TT: Modeling for Peter Jackson

Happy Thanksgiving!  This week’s Wednesday Wandering may offer food for thought as I invite you to join me in looking at the changing role of bookstores.  Then be the first with some cool anecdotes Alan has to share about how  Peter Jackson has been a major influence on fandom in New Zealand.

Miniature from Conquest, NZ

JANE: There’s a lot of chatter here about the forthcoming films based on The Hobbit by Peter Jackson.  Jackson, of course, belongs to your part of the world and does much of his work there in New Zealand.

Back when I visited New Zealand in 1995, I gathered the general impression that the SF club running the convention was interested in model building – that, in fact, the building of SF/F models was what had drawn a number of people into the club.

ALAN: Yes, that’s right. The SF club in Auckland was originally called the SF Modeler’s Club and in those days that was its primary role. One of its major projects was a life size model of the bridge of the Starship Enterprise. It took them several years to make and I strongly suspect that it’s the best starship bridge you’ll ever see until a real one comes along. They used it a lot as a stage set for live role playing.  David Gerrold (who was closely involved with Star Trek, of course) was once a guest at a con they organised and he was full of praise for it. He even autographed it for them!

JANE: Oh!  I saw some smaller models.  In fact, I have a little, tiny one, but I had no idea the club got that ambitious.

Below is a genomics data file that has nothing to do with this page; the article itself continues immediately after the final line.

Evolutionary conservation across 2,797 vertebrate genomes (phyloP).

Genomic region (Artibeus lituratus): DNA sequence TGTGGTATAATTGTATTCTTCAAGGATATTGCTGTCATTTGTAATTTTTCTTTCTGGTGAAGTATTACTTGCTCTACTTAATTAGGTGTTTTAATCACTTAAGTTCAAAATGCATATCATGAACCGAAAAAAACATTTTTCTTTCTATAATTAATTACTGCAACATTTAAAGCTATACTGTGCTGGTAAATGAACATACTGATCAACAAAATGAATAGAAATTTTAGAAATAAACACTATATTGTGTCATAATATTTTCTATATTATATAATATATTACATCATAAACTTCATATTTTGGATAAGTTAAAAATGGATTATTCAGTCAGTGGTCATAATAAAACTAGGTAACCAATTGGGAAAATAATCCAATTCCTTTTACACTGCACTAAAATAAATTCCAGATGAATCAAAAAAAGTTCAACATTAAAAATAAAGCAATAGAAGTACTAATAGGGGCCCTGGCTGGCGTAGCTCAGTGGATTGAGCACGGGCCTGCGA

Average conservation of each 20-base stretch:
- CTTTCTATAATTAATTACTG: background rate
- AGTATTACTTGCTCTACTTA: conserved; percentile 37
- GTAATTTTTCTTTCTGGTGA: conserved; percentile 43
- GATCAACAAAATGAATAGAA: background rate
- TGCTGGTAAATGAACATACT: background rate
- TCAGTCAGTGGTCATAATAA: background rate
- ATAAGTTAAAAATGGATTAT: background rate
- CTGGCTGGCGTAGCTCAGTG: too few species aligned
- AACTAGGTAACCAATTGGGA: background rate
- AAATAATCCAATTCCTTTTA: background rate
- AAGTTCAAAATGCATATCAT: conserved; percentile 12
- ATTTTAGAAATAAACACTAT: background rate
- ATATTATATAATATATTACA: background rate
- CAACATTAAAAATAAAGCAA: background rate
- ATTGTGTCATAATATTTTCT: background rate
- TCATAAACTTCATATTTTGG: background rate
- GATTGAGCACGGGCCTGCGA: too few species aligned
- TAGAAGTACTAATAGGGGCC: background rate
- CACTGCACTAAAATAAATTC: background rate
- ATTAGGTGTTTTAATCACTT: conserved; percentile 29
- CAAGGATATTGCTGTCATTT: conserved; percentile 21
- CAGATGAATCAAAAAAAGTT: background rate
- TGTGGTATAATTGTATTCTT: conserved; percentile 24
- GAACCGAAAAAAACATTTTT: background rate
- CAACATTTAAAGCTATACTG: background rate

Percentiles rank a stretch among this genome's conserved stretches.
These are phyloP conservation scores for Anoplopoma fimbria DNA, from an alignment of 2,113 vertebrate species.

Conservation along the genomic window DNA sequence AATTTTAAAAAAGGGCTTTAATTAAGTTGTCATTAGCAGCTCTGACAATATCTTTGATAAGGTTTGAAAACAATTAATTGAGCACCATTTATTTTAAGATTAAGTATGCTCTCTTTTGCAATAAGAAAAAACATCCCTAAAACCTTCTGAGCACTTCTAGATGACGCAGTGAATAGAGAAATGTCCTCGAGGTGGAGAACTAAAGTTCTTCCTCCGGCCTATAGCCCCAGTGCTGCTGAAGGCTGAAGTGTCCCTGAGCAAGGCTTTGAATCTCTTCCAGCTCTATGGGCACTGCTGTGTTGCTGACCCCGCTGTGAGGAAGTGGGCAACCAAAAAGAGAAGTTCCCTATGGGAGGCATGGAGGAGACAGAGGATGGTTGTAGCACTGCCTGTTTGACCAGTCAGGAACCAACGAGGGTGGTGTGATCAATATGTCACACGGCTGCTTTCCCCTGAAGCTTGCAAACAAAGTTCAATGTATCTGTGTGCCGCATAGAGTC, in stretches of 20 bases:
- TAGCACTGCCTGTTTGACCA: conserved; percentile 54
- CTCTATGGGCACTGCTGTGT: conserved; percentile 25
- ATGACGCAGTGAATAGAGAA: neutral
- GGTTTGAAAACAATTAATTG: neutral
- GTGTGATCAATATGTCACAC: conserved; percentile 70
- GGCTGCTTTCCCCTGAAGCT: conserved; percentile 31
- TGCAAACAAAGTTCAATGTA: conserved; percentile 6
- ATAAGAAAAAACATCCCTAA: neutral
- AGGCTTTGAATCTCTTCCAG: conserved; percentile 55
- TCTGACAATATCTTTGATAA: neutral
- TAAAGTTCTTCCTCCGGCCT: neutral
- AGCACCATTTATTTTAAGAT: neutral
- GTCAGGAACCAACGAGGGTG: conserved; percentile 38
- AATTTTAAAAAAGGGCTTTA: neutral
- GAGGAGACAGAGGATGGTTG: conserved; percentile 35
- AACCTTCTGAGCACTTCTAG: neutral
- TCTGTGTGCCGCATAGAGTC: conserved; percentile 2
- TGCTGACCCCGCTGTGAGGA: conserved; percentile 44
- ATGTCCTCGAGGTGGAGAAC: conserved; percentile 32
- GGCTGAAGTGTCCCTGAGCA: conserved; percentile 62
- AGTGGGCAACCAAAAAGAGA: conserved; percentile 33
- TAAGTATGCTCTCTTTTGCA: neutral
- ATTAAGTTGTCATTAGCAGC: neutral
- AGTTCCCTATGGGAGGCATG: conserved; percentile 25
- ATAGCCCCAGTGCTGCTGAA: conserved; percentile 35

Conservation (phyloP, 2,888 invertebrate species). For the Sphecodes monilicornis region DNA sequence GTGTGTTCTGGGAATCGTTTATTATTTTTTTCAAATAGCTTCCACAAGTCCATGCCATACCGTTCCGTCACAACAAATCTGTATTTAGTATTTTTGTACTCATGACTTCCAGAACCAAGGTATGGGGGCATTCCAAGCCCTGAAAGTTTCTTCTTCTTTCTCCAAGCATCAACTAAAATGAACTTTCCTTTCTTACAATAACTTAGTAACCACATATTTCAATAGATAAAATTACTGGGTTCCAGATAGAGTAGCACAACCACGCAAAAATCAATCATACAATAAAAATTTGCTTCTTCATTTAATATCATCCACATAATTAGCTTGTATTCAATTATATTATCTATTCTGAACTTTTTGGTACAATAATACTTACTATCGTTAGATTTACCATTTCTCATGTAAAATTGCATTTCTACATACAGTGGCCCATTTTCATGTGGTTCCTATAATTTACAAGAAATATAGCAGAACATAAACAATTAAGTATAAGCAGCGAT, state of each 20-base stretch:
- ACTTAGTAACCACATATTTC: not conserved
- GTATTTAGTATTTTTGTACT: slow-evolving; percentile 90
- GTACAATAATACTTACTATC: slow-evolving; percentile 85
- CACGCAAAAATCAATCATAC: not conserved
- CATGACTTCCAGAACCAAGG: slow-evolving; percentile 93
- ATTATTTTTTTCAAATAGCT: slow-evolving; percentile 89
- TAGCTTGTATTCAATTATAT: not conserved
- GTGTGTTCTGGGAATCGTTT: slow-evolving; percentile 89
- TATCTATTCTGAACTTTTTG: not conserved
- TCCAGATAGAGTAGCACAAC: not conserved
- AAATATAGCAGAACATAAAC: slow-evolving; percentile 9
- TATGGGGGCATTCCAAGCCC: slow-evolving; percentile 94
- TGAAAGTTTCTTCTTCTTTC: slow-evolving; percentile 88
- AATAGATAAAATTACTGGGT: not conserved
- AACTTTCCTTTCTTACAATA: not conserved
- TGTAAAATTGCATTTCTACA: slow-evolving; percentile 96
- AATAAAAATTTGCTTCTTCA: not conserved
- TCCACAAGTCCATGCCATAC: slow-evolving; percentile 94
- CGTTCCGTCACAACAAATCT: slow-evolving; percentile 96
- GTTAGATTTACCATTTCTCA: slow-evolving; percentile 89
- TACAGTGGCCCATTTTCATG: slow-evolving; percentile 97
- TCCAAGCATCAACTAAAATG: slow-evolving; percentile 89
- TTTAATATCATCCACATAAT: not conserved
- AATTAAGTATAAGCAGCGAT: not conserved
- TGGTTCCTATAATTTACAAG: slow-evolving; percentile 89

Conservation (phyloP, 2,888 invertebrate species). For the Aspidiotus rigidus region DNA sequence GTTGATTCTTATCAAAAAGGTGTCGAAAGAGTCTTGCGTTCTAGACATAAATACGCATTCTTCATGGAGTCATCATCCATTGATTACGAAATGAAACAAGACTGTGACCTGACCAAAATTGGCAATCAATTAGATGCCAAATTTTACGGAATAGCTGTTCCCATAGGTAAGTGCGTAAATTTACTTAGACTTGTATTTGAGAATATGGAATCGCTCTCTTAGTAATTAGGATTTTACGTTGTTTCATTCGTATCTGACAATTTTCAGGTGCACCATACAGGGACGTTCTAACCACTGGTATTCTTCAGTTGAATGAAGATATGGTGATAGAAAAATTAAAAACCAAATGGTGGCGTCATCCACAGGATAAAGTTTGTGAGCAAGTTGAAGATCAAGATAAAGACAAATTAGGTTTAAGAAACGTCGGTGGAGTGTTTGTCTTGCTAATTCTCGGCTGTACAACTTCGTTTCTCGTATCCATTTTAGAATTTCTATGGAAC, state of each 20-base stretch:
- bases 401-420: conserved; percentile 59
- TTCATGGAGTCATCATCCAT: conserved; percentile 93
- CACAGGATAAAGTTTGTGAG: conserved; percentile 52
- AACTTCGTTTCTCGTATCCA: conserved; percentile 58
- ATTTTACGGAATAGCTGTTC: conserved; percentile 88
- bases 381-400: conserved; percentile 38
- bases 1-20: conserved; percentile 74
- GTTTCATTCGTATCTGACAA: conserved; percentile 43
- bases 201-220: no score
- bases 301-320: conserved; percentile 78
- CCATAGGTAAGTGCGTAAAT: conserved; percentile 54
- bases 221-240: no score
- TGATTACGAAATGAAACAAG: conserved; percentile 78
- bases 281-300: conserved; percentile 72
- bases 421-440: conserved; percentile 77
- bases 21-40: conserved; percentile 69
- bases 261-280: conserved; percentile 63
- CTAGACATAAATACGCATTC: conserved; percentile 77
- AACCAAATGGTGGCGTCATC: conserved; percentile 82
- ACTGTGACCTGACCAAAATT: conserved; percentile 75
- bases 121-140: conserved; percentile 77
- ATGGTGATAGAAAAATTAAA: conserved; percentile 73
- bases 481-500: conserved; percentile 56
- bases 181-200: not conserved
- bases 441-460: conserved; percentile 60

I remember that the young – 22, then, I think – Norman Cates who was con chair dreamed of getting into special effects.  In 1995, that seemed a really unlikely dream, especially for someone living in New Zealand, not Hollywood.  But, of course, Norman’s dream came true.

ALAN: Indeed it did. I first met Norman when he was 17 years old. He was explaining how lasers worked at a club meeting.  To appreciate this story, you need to understand that the word laser is an acronym for Light Amplification by Stimulated Emission Of Radiation. Essentially photons are energised (stimulated) and forced to travel in the same direction rather than scattering randomly.

Norman told us all this and then gave a practical demonstration. He brought all the girls from the audience up on to the stage and stood them in a row. They were, he explained, photons.  Now all he had to do was stimulate them. He gave them some whispered instructions and then ran down the line tapping each photon on the shoulder. As soon as it was touched, the photon jumped and squealed to indicate how hugely stimulated and full of energy it was, and then it ran off stage, closely followed by the next photon, and the next. All in the same direction…

Later the photons all said how much they’d enjoyed being stimulated by Norman, and how much they’d learned about how lasers worked. It was a most effective demonstration and I remember thinking to myself at the time that this man would go far. I’m very pleased to have been proved right.

JANE: Norman is certainly very enthusiastic – and very nice.  Some years ago, he was in the U.S. with his dad.  They contacted me and Jim (through you!) before arriving.  When they got here, we did a little touring.

By weird coincidence, I was due to give a reading at the local SF club that Friday night.  Instead of doing a long reading, I brought Norman along and interviewed him about his work.  He had his laptop with him and showed slides from “backstage” working on the Lord of the Rings movies.

Norman also told how he ended up being the model for Fatty Bolger when the Lord of the Rings cards came out.  Since poor Fatty ends up cut from the movies, they didn’t have footage.  Norman was given the chance to put on the feet and ears and costume and be photographed screaming in terror.  I thought he did a great job!